No Complaints #77: Work, Workers and Wimsey

This time next week, I will be in Liverpool and we will be about to find out who the new leader of the Labour Party is (spoiler, it's the same one they currently have) and then maybe, finally, the wittering will stop.

Things to read

“‘I see your wearing my old lucky suit,’ he says with a confident familiarity that you know you'll never have. The kind of voice which to everyone else will sound like it's being friendly but, to you, sounds like a man who knows your partner's going to be thinking about them tonight. You'll know it too. As you drive home after dinner, in the silence between your conversation, they'll be thinking briefly about what it would be like if someone else was in the car. Someone who'll find somewhere quiet to park rather than waiting for the usual perfunctory performance in bed. Someone in a new and no doubt luckier suit.”

Do you think you’re better than the BBC? Play this text adventure game and see if you can stop the Great British Bake Off being sold to Channel 4. Email to Pocket.


“Inside Google Maps, there’s a past, but not all the past. There’s a future, but not all the future. There’s no present to speak of; no matter how recent the image, it will never be now. And yet the gaps heal themselves, and hide themselves. If you’re looking in New York, San Francisco, London, even Berlin where it will always be 2008, you are likely to find your destination. If its past is patchy, if its present is lost, will you notice? Will you care?”

An essay about accessing the different layers of time present in Google Maps. Email to Pocket.


“With fewer reasons to stay in one job, workers began to explore a wider variety of options. For some, these options included turning a hobby into a business. Young people turned to what they loved, what they were good at, with an entrepreneurial mindset angled toward self-employment. It’s why we have so many artisan lollipops and food trucks.”

Is it a good thing when your hobby becomes your job? Whatever happened to “leisure”, eh. Email to Pocket.


“The movie is funnier than it needs to be – I laughed out loud several times at the screening I went to, and I was reminded just how good Zellweger is at physical comedy in particular. Still, I was left with the nagging feeling that – like Bridget at the beginning of the movie – the romantic comedy, as a genre, is also in a stage of arrested development.”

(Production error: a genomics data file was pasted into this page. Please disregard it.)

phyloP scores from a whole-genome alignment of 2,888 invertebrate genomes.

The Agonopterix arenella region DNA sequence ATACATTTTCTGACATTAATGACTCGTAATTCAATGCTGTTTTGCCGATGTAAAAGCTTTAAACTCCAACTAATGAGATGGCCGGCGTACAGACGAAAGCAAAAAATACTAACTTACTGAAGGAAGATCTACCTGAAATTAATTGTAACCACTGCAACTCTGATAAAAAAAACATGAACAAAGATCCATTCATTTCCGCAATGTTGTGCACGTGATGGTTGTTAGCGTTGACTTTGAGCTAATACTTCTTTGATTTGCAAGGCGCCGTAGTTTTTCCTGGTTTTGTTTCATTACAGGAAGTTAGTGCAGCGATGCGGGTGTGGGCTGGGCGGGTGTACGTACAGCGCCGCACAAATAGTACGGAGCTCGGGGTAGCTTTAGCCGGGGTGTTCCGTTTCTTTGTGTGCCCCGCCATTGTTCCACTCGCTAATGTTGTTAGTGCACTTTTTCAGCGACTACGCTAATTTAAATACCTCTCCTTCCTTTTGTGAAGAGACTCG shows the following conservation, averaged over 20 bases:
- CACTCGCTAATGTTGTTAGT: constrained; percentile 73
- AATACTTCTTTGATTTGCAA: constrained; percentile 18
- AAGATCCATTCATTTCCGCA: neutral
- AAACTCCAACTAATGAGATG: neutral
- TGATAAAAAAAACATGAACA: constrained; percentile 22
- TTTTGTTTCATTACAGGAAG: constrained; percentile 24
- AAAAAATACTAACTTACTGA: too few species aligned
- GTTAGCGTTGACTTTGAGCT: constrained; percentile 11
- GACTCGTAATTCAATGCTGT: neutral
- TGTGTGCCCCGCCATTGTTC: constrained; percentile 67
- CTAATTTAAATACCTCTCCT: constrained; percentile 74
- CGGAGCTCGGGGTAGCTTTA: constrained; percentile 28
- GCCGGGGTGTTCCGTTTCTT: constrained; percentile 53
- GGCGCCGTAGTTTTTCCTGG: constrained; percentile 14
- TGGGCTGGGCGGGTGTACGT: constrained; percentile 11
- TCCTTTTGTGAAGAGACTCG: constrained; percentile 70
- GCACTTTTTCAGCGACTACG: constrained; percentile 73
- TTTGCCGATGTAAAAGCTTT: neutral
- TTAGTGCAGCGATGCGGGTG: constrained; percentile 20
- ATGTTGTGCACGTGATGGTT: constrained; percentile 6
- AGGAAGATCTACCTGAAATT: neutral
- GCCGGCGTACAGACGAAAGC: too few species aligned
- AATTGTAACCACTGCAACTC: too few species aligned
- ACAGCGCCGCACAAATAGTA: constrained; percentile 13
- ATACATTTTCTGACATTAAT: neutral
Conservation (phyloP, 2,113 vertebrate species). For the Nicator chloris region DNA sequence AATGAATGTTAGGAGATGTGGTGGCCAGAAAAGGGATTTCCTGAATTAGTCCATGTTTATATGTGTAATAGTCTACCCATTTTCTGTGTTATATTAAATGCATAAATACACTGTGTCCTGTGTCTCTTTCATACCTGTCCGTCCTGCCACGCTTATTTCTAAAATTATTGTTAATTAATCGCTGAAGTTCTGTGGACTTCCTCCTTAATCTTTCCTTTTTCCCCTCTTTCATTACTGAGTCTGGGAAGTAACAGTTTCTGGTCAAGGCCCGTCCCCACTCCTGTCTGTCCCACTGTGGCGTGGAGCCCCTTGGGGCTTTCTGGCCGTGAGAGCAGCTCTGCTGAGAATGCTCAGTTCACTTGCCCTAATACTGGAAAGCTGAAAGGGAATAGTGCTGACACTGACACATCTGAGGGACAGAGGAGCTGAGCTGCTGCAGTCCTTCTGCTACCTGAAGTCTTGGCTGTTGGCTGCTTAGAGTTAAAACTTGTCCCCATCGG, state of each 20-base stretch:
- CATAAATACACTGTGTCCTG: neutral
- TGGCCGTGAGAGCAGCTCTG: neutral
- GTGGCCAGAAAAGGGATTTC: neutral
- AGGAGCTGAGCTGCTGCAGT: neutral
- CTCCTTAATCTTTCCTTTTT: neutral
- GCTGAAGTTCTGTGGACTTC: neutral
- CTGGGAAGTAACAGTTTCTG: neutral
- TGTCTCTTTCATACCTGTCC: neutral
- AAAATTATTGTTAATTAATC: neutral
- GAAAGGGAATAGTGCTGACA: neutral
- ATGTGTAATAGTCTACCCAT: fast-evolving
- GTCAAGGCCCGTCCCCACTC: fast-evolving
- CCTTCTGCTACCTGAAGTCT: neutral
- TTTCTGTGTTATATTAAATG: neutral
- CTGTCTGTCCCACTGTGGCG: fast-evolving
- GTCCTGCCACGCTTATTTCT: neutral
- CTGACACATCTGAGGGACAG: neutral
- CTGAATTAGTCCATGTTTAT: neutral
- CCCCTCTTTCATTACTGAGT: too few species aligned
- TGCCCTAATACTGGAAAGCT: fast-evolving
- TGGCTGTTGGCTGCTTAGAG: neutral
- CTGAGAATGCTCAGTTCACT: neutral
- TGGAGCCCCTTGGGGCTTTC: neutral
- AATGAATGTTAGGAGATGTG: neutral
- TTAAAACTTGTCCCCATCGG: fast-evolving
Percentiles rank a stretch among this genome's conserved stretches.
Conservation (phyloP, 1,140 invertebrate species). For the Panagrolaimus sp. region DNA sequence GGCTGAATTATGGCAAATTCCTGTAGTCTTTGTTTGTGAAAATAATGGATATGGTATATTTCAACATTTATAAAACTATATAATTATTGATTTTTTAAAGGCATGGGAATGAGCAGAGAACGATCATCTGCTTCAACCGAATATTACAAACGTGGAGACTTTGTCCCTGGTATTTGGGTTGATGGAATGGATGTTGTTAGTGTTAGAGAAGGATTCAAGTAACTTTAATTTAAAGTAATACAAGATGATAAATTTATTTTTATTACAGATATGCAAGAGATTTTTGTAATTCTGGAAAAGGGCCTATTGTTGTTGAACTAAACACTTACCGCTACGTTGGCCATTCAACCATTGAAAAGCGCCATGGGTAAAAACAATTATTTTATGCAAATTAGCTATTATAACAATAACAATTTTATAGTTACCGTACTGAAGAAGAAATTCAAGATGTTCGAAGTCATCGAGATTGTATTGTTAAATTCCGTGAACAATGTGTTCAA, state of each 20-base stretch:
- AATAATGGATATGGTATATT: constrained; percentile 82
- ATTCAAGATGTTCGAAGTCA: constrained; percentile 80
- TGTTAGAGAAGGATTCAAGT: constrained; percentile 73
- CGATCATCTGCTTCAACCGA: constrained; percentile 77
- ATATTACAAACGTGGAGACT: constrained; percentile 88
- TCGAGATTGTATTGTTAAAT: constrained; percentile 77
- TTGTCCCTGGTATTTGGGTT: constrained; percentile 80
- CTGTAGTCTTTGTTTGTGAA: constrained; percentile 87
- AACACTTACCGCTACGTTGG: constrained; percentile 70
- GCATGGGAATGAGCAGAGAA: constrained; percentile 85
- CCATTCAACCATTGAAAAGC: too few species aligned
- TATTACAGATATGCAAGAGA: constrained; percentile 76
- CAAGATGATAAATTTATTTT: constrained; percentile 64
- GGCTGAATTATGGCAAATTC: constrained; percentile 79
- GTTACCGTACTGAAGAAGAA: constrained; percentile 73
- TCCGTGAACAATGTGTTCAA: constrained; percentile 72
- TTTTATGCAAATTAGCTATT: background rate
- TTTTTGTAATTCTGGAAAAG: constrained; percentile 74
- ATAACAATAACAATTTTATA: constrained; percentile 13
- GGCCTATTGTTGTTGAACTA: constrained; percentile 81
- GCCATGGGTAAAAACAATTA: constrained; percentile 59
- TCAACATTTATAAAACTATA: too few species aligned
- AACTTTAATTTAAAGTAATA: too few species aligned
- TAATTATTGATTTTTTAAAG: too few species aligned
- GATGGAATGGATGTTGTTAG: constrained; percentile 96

How we outgrew Bridget Jones, and perhaps the romantic comedy itself. Email to Pocket.


“In the era of athleisure, time is more ambiguous. When the workday starts or ends, and where work happens, have become less clear. At the same time, selfhood has become an entrepreneurial project, a question of optimizing different activities. The ideal worker in this new regime is female. It is not just that women are more experienced with the kinds of service work and image and emotional work that have largely replaced manual and factory labor in the developed world. It is that women are more accustomed to balancing multiple kinds of demands.”

What wearing pyjamas as dayware says about the global economy and the role of women in the workplace (no really, come back, it's fascinating). Email to Pocket.


Things to listen to

I have a twofold recommendation here this week: words and music.

For music, you can't do better than this mammoth Spotify playlist of 1200 years of music by women composers. So many gems on there that deserve to be better known, and it's a great riposte to anyone who tells you "I mostly listen to classical music, and there aren't any women who write that, so it's not my fault that everything I like is by a man".

For words: Have His Carcase, a classic Lord Peter-Harriet Vane mystery is back on the BBC radio app! I got to write the radio column in the New Statesman this week, and I went on about how great it is.


Things to watch


Compulsory medieval thingamabob

Put down your swords, Sirs. I am undefeatable.

The guest gif

Lisa Simpson is here and it's going to be OK.

If you have a suggestion for something I should look at, hit reply to this email or talk to me on Twitter.

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THE END. See you next time!